5 Reasons Why an Open Office Space May Not Be Your Best Bet
A Note From The Editor
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Business leaders know that every few years several new buzzwords seem to pop up on the radar of all the major industry leaders, propelling enormous shifts in corporate culture. One of the latest buzzwords has been “open office” plan. The idea of an office without walls has quickly caught on, with an estimated 70 percent of U.S. offices having no or low partitions between workers.
Before more companies jump onto the idea, however, it might be worth considering some of the serious drawbacks that employees have found to be distracting and hurting productivity.
1. It Is impossible to agree on environmental conditions
Employees appreciate the opportunity to control small aspects of their environment. In an office, this means being able to adjust the lights and temperature as well as arrange the space for meetings. In an open office environment, this control plummets because it is impossible to get a large number of people to agree on office conditions. Someone is always going to be uncomfortable. According to the Harvard Business Review, the more control people have over their environment, from where they sit to how they arrange their seats, the more productive and satisfied they are.
2. Concentrating when the office assaults the senses
Employees sitting at their desk have their coworkers constantly coming and going. Different music is coming from several different computers throughout the room. Conversations take place about several different topics. The copy machine is whirring in the back. A few people are having snacks or lunches at their desk while they work and the smell quickly wafts over.
Without office doors or even basic barriers separating coworkers and having everyone confined to a single space, this overload of senses becomes almost constant. This can hurt productivity. A Cornell University study found that even low-level noise that is common in these open offices can increase stress and decrease motivation: a bad combination.
3. Working under the spotlight
Employees in an open floor plan have very little privacy. While employers might like the opportunity to easily see what’s happening on everyone’s computer, most employees dislike it. Whether it’s because they are afraid that their colleagues are silently noting the time they come into the office and leave each day or because they have trouble concentrating with someone looking over their shoulder, the lack of privacy is regularly cited as a source of distraction. Employees cited both ‘sound privacy’ as being a major concern in 2013 survey of American workers. Interestingly the Washington Post also noted that giving employees a sense of privacy helps improve job performance.
This poor sense of privacy has also had an immediate impact on the quality of communication between coworkers. Many companies have instituted this floor plan to improve collaboration, but professionals actually find themselves speaking less with their colleagues. The simple reason is that they do not want the entire office overhearing their conversation.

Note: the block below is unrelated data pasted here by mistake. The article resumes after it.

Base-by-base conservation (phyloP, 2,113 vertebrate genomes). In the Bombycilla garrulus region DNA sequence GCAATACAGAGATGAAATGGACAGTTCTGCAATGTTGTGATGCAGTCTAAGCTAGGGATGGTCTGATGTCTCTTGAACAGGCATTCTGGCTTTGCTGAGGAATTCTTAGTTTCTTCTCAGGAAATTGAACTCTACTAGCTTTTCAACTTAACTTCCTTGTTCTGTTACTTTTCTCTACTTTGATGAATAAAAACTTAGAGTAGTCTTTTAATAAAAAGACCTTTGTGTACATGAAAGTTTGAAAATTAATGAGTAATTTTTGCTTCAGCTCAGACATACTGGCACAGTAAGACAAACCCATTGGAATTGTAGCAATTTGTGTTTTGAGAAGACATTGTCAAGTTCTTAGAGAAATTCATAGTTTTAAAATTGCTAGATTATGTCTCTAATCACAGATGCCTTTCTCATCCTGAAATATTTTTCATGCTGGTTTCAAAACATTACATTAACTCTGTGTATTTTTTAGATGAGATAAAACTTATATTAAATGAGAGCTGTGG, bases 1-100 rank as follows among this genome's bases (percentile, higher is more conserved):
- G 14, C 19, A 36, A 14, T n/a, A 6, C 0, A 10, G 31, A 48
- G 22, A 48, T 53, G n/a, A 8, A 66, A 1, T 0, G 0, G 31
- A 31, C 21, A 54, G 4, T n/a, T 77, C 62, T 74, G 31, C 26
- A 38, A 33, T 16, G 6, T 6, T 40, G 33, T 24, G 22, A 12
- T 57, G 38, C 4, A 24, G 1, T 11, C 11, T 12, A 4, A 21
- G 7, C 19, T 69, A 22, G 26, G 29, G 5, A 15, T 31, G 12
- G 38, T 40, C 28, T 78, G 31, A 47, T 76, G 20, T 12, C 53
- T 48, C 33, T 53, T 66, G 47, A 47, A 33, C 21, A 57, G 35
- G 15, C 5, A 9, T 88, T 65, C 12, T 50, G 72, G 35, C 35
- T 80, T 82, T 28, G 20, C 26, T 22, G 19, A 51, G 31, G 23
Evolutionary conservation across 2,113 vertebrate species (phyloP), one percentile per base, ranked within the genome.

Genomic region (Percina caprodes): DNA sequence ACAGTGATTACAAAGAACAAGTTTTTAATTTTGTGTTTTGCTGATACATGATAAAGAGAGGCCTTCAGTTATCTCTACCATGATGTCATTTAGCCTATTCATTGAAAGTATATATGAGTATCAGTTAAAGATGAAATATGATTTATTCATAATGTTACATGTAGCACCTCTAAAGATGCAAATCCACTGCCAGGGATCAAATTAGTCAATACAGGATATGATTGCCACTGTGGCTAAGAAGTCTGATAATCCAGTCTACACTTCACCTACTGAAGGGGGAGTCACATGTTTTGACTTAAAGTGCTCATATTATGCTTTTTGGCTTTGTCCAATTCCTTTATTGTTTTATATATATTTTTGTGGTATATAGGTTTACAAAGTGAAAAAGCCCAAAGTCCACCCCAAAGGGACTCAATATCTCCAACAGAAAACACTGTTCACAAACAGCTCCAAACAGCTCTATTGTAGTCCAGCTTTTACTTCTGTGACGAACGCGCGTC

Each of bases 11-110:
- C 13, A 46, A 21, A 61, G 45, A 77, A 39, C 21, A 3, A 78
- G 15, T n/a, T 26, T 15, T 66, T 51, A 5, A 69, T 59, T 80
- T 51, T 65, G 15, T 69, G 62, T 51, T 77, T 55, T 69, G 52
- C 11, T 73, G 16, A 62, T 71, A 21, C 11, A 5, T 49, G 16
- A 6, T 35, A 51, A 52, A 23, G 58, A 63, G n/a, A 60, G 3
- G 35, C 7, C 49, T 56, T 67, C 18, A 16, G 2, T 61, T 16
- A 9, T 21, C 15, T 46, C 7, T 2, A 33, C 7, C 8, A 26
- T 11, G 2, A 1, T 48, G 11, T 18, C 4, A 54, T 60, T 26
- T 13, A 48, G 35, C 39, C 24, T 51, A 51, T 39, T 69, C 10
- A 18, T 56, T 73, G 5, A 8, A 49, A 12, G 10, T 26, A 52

4. Can increase sick days
A study of over 2,000 Danish workers found that the more people working in a single room, the more sick days the employees took. The occupants in an open office plan had 62 percent more days of sickness absence compared to those in regular offices. When entire departments sit together on large tables, a single sneeze can now impact everyone on a project. It becomes significantly harder to avoid germs and regular illnesses when everyone is confined to the same space. Not only can this be frustrating to employees on a personal level, but it can also hurt the organization when larger numbers of people call out sick at the same time.
5. No place to call their own
People generally appreciate having some personal space, and that preference does not change in an office environment. Employees want being able to personalize their space with pictures and organizational systems that fit their needs, but the ability to do this is significantly limited by the open-office plan. When everyone sits at a single table, there are no individual spaces.
Employees need quiet places to sit and think about their work without being distracted by their colleagues on either side of them striking up conversations. Unfortunately, the open-office plan tends to be particularly prone to interruptions. Without physical barriers between workers to signify personal space, many people feel less inhibited about asking questions of those around them. These unexpected interruptions can hurt the workflow and lead to frustration and poor work performance.
Open office floor plans have certainly become a major topic of discussion among professionals looking to improve their conversations. Before diving headfirst into this latest and greatest strategy, however, it is worth considering if any of the above drawbacks might make the new floor plan more trouble than it’s worth.